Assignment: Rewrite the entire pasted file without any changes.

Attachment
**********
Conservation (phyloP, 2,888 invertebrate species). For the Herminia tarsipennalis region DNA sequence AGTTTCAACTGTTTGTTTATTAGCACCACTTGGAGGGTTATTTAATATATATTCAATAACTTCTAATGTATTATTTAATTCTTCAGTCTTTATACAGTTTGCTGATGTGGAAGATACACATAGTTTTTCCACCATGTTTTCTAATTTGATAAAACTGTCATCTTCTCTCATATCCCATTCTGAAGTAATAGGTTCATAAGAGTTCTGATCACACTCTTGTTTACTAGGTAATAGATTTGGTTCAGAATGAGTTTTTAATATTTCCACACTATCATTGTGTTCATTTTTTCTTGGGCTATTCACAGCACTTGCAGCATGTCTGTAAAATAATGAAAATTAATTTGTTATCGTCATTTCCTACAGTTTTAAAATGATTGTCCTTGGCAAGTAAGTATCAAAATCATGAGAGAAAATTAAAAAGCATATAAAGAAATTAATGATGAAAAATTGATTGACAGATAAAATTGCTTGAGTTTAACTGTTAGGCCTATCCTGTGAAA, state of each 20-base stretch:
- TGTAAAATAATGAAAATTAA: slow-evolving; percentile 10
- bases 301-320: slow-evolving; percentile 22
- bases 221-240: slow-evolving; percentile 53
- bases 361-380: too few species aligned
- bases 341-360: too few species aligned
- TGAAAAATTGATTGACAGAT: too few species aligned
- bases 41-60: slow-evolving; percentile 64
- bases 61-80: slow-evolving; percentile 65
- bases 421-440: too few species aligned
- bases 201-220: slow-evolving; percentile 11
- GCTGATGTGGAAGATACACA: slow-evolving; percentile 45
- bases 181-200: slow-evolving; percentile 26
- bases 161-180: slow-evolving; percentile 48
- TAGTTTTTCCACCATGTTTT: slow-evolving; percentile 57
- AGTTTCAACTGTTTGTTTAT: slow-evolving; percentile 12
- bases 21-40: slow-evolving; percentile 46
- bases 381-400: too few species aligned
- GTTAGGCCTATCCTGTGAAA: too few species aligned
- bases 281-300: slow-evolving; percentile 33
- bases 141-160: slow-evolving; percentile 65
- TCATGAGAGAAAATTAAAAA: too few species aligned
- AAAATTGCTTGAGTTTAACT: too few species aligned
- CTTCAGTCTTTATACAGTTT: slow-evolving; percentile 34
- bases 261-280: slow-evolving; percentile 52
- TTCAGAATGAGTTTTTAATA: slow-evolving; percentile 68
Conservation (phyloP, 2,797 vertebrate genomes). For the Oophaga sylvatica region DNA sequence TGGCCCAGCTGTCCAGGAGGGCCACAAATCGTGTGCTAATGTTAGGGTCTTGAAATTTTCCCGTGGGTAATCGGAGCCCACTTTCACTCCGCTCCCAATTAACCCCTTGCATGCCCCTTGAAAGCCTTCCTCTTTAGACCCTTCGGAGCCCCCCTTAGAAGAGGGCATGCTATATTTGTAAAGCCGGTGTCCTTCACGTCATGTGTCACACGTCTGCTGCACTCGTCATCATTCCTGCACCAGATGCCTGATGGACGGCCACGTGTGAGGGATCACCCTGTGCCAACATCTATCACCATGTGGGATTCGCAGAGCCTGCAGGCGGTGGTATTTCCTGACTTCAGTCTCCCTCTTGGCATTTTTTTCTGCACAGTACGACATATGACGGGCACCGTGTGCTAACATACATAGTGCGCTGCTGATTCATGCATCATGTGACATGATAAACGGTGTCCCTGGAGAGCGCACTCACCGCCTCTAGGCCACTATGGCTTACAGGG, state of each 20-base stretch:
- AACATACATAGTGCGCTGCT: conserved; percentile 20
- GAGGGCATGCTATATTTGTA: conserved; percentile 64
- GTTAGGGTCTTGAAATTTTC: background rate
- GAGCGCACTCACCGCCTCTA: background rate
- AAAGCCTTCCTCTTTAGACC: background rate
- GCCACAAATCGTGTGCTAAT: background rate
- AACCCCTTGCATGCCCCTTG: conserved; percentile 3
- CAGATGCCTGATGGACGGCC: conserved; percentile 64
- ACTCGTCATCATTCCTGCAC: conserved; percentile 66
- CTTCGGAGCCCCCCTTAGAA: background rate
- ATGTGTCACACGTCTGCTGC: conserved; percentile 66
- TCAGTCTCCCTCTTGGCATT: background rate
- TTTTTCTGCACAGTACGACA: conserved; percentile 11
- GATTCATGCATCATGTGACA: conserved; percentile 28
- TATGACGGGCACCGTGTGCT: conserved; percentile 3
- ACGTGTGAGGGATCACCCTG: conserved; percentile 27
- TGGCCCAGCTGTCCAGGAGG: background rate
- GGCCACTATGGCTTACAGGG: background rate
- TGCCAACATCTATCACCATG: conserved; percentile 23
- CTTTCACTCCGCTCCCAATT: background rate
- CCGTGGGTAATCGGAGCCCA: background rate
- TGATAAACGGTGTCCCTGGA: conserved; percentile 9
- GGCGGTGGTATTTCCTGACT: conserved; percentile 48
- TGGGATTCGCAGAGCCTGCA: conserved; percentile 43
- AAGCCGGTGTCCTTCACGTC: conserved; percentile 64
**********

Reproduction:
Conservation (phyloP, 2,888 invertebrate species). For the Herminia tarsipennalis region DNA sequence AGTTTCAACTGTTTGTTTATTAGCACCACTTGGAGGGTTATTTAATATATATTCAATAACTTCTAATGTATTATTTAATTCTTCAGTCTTTATACAGTTTGCTGATGTGGAAGATACACATAGTTTTTCCACCATGTTTTCTAATTTGATAAAACTGTCATCTTCTCTCATATCCCATTCTGAAGTAATAGGTTCATAAGAGTTCTGATCACACTCTTGTTTACTAGGTAATAGATTTGGTTCAGAATGAGTTTTTAATATTTCCACACTATCATTGTGTTCATTTTTTCTTGGGCTATTCACAGCACTTGCAGCATGTCTGTAAAATAATGAAAATTAATTTGTTATCGTCATTTCCTACAGTTTTAAAATGATTGTCCTTGGCAAGTAAGTATCAAAATCATGAGAGAAAATTAAAAAGCATATAAAGAAATTAATGATGAAAAATTGATTGACAGATAAAATTGCTTGAGTTTAACTGTTAGGCCTATCCTGTGAAA, state of each 20-base stretch:
- TGTAAAATAATGAAAATTAA: slow-evolving; percentile 10
- bases 301-320: slow-evolving; percentile 22
- bases 221-240: slow-evolving; percentile 53
- bases 361-380: too few species aligned
- bases 341-360: too few species aligned
- TGAAAAATTGATTGACAGAT: too few species aligned
- bases 41-60: slow-evolving; percentile 64
- bases 61-80: slow-evolving; percentile 65
- bases 421-440: too few species aligned
- bases 201-220: slow-evolving; percentile 11
- GCTGATGTGGAAGATACACA: slow-evolving; percentile 45
- bases 181-200: slow-evolving; percentile 26
- bases 161-180: slow-evolving; percentile 48
- TAGTTTTTCCACCATGTTTT: slow-evolving; percentile 57
- AGTTTCAACTGTTTGTTTAT: slow-evolving; percentile 12
- bases 21-40: slow-evolving; percentile 46
- bases 381-400: too few species aligned
- GTTAGGCCTATCCTGTGAAA: too few species aligned
- bases 281-300: slow-evolving; percentile 33
- bases 141-160: slow-evolving; percentile 65
- TCATGAGAGAAAATTAAAAA: too few species aligned
- AAAATTGCTTGAGTTTAACT: too few species aligned
- CTTCAGTCTTTATACAGTTT: slow-evolving; percentile 34
- bases 261-280: slow-evolving; percentile 52
- TTCAGAATGAGTTTTTAATA: slow-evolving; percentile 68
Conservation (phyloP, 2,797 vertebrate genomes). For the Oophaga sylvatica region DNA sequence TGGCCCAGCTGTCCAGGAGGGCCACAAATCGTGTGCTAATGTTAGGGTCTTGAAATTTTCCCGTGGGTAATCGGAGCCCACTTTCACTCCGCTCCCAATTAACCCCTTGCATGCCCCTTGAAAGCCTTCCTCTTTAGACCCTTCGGAGCCCCCCTTAGAAGAGGGCATGCTATATTTGTAAAGCCGGTGTCCTTCACGTCATGTGTCACACGTCTGCTGCACTCGTCATCATTCCTGCACCAGATGCCTGATGGACGGCCACGTGTGAGGGATCACCCTGTGCCAACATCTATCACCATGTGGGATTCGCAGAGCCTGCAGGCGGTGGTATTTCCTGACTTCAGTCTCCCTCTTGGCATTTTTTTCTGCACAGTACGACATATGACGGGCACCGTGTGCTAACATACATAGTGCGCTGCTGATTCATGCATCATGTGACATGATAAACGGTGTCCCTGGAGAGCGCACTCACCGCCTCTAGGCCACTATGGCTTACAGGG, state of each 20-base stretch:
- AACATACATAGTGCGCTGCT: conserved; percentile 20
- GAGGGCATGCTATATTTGTA: conserved; percentile 64
- GTTAGGGTCTTGAAATTTTC: background rate
- GAGCGCACTCACCGCCTCTA: background rate
- AAAGCCTTCCTCTTTAGACC: background rate
- GCCACAAATCGTGTGCTAAT: background rate
- AACCCCTTGCATGCCCCTTG: conserved; percentile 3
- CAGATGCCTGATGGACGGCC: conserved; percentile 64
- ACTCGTCATCATTCCTGCAC: conserved; percentile 66
- CTTCGGAGCCCCCCTTAGAA: background rate
- ATGTGTCACACGTCTGCTGC: conserved; percentile 66
- TCAGTCTCCCTCTTGGCATT: background rate
- TTTTTCTGCACAGTACGACA: conserved; percentile 11
- GATTCATGCATCATGTGACA: conserved; percentile 28
- TATGACGGGCACCGTGTGCT: conserved; percentile 3
- ACGTGTGAGGGATCACCCTG: conserved; percentile 27
- TGGCCCAGCTGTCCAGGAGG: background rate
- GGCCACTATGGCTTACAGGG: background rate
- TGCCAACATCTATCACCATG: conserved; percentile 23
- CTTTCACTCCGCTCCCAATT: background rate
- CCGTGGGTAATCGGAGCCCA: background rate
- TGATAAACGGTGTCCCTGGA: conserved; percentile 9
- GGCGGTGGTATTTCCTGACT: conserved; percentile 48
- TGGGATTCGCAGAGCCTGCA: conserved; percentile 43
- AAGCCGGTGTCCTTCACGTC: conserved; percentile 64